Making the hides and pelts

Meanwhile another team transformed the foam and silicone skins into hides and pelts with flocked hair and fake fur. This had to be dyed to the correct colours, pattern cut and applied to the skins by a special process to keep the skins flexible.

Often the technicians had to apply the hairs one at a time, which was extremely time consuming and required a lot of patience. The full-sized mammoth took several months to make with several thousand pounds (Sterling) worth of Yak hair applied to the skin. However, some of the beasts weren't hairy and needed only a hide, which required a skilled paint job and a few whiskers, with some guard hairs punched in for good measure.

When the skin and mechanisms were completed the two elements were brought together with the skins being adhered to the mechanised skull and body. Once final touches and mechanical checks had been done, the completed animatronic beasts were shipped to location for filming.

Over 40 animatronic elements

Over the one-and-a-half year duration of the project, the team made and operated over 40 different animatronic elements. There was a wide range of beasts, most of which were animatronic heads. For example the two Smilodons, the sabre-toothed cats, who fight it out in Episode five, and the giant hopping, shrew-like creature Leptictidium, which features in Episode one, were all made for filming in close-up.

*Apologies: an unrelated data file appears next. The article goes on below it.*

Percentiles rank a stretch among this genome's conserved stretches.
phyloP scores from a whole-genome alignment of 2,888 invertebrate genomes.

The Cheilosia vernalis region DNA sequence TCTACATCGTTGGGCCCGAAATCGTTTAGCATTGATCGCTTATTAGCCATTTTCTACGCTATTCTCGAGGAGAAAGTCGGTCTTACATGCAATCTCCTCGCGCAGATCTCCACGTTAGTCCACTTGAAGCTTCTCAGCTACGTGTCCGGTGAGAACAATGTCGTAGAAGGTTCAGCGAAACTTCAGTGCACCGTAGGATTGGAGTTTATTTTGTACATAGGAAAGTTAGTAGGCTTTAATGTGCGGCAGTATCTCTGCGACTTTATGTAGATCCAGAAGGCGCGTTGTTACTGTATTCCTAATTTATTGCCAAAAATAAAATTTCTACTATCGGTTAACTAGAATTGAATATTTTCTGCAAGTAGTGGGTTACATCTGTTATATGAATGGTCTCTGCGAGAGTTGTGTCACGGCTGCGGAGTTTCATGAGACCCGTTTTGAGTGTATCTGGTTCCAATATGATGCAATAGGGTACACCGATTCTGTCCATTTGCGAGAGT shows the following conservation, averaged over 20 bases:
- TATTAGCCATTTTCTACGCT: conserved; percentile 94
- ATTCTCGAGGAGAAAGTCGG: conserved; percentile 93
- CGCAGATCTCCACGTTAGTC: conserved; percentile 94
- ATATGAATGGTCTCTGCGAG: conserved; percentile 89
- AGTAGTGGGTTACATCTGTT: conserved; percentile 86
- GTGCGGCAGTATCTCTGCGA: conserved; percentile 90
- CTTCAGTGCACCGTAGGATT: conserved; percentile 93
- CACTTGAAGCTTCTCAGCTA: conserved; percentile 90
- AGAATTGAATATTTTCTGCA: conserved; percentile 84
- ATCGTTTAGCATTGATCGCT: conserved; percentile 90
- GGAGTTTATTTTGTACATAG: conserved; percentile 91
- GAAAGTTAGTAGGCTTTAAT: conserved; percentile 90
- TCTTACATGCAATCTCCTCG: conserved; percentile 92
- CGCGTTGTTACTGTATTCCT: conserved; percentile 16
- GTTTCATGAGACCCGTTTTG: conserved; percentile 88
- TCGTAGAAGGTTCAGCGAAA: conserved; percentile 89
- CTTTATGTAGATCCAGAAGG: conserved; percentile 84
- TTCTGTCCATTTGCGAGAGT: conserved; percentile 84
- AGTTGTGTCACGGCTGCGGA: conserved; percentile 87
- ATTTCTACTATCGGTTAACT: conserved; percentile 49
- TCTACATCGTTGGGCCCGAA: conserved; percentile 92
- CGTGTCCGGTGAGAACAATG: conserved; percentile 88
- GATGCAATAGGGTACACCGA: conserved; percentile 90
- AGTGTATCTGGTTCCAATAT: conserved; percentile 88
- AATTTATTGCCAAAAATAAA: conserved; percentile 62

Waterproofed electronics were needed to help achieve the skilful underwater puppeteering of the early type of elephant Moeritherium. This enabled the film crew to achieve the close-up shots of the head interacting with the surface of the water and feeding on the seabed around the Florida Keys, USA.

Several full-sized bodies of creatures were also made for shots involving interaction. For example, bodies being dragged along or falling to the ground and moving the dust or water, or being eaten by other creatures and having blood and guts dripping from them. This can be seen in Episode six when a full-sized Cro Magnon tribe and the Neanderthals butcher a mammoth carcass for food.


The actors playing the Neanderthals wore prosthetic make-up appliances designed by our make-up team. Prosthetics were used on their faces, also wigs, bad teeth (dentures) and beards for the men were added to complete the look. A prosthetic make-up appliance was also used on an actor for an extreme close-up shot of the male Australopithecus. The actor also wore full-sclera contact lenses that cover the complete eye.

Most of the animatronics creatures were filmed in real landscapes on location, and our work didn't stop with the completion of the build and the packing of the crates. All of the creatures were puppeteered by two of our creature operators, often in difficult conditions. An array of beasts travelled from Florida to Mexico, Java to Arizona, Brazil to South Africa and to the frozen Yukon Territory in Canada, where they made to walk the Earth again.